If you’re like most people, you don’t like being told you’re overreacting. Truthfully, we all overreact at times, and it’s not enjoyable for anyone. For the overreactor, there is rumination often followed by regret over words or actions. For the recipient, feelings of shock, defensiveness, and/ or confusion are very common. And supportive others often tire of hearing the overreactor’s rant. From all of this, relationships can be wounded and even severed. So how do you overcome overreacting?
Back when I was working in a school psychology setting, a colleague shared lightheartedly with me that his teenaged client had described me in positive terms, and had referred to my skin colour as “mocha.” For some reason, I was poised to react with hostility, but I knew that reaction was likely unreasonable and inappropriate. The following four steps helped me, and may help you in getting a potential overreaction under control:
Know your buttons. Overreactions are usually related to someone “pushing your buttons.” Understanding your past experiences and their impact on your present functioning puts you at a huge advantage over things that may push your buttons. Often referred to as triggers or raw spots, these buttons are experiences or another’s words or actions (which may range from innocent to malicious), that quickly activate an intense emotion related to the past. My skin colour being referred to in culinary terms triggered feelings from being teased as a child; since I am of mixed ethnicity and I grew up in a time and place where that was uncommon, I was called names by my schoolmates (including references to food, such as “Oreo”). Awareness of that painful experience and that reminders of it are sensitive helped me to spot a trigger.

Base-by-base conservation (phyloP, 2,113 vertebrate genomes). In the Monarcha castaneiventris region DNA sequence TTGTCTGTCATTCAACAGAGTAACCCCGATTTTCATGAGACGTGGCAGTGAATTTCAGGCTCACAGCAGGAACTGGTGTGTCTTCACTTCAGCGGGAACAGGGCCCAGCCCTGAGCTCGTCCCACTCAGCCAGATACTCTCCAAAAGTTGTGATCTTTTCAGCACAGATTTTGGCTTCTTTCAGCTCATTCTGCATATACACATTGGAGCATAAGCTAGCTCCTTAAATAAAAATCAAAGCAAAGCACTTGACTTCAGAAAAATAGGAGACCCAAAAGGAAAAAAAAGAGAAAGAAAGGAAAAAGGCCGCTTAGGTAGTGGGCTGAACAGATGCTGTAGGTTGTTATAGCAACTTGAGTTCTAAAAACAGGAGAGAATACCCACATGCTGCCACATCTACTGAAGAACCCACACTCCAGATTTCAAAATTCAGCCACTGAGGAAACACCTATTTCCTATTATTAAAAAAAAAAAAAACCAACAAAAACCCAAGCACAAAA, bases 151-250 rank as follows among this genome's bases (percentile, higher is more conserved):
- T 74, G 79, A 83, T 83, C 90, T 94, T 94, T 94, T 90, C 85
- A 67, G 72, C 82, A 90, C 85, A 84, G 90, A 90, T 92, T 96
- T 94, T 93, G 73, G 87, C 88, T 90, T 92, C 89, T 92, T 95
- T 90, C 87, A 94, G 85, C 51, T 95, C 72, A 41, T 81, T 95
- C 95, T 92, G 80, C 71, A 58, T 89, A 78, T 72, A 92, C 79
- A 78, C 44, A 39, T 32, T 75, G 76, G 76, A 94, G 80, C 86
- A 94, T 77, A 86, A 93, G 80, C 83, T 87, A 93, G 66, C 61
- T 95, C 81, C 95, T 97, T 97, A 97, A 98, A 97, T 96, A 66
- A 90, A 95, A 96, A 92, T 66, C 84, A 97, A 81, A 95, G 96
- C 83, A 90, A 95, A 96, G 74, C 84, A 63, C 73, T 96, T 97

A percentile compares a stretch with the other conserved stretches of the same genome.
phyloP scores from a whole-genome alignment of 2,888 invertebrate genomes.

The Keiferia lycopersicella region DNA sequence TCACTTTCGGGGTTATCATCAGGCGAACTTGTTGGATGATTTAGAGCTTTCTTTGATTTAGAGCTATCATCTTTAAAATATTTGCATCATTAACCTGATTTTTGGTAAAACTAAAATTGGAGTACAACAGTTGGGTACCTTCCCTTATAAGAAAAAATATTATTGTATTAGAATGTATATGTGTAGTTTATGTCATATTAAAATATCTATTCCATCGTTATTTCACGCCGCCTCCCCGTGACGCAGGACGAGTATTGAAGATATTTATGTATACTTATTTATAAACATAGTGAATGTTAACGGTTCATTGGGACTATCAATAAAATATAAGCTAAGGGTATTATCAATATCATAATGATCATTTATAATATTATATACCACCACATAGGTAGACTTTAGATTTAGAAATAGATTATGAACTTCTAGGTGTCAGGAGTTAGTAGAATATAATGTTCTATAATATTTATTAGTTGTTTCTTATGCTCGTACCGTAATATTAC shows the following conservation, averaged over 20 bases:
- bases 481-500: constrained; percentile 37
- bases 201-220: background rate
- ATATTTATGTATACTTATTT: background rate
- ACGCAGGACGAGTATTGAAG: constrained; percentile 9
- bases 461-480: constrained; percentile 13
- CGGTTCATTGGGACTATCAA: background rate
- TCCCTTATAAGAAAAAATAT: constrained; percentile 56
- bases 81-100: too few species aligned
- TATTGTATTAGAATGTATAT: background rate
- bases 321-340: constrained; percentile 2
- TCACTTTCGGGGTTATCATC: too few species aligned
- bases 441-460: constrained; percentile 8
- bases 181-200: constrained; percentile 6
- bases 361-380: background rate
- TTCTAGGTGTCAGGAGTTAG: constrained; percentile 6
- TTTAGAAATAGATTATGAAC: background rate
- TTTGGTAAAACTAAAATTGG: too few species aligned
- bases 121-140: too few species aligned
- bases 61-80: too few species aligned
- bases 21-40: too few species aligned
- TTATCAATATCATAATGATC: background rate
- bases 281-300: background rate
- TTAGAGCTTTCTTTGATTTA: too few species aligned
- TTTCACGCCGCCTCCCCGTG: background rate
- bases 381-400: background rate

Recognize familiar feelings. Another way to catch a reaction before it becomes an overreaction is to take an approach from emotion-focused therapy (EFT), and notice any strong, familiar feelings. Such feelings may have roots beyond the present situation, indicating that you are about to react based on a wealth of past experiences. In my scenario, I instantly found myself feeling ashamed, self-conscious, and angry— feelings that were tied to my childhood experience, but were not warranted in such intensity in the present.
Dissect your inner dialogue. Overreactions are based on both deep-rooted feelings and distorted thoughts, so consider the evidence in the situation that may lead to alternative interpretations that cause you less distress. In cognitive-behavioural therapy (CBT), this is referred to as cognitive reappraisal or restructuring. As I evaluated my situation, I was calmed by the evidence that the student and my colleague considered the comment a compliment— one I actually agreed with, since I love the colour of my skin and it is quite similar to the shade of chocolatey milk-infused coffee. Also, remind yourself that you are not defined by one situation or person. Even if I was insulted, I could have responded assertively without any added hostility if I was armed with belief in myself.
Return to the present. Skills of mindfulness or grounding are helpful in this regard, as the focus is on bringing your attention to the present moment, so you can interact without distraction by feelings about the past or future. Depending on your past experiences and the emotions evoked, some helpful phrases to say to yourself might be: “this person is not the one who hurt me before” or “I am not in that situation anymore, I am confident/ independent/ safe.” I reminded myself that thankfully this student and colleague were not malicious like some of my childhood peers had been, so a protective response was unnecessary.
Working through the above processes should equip you to identify when a strong reaction is a potential overreaction, giving you mo control over your words and behaviour. You can then more consistently communicate and act in ways you won’t later regret, helping you experience a more manageable level of emotion and maintain healthy relationships.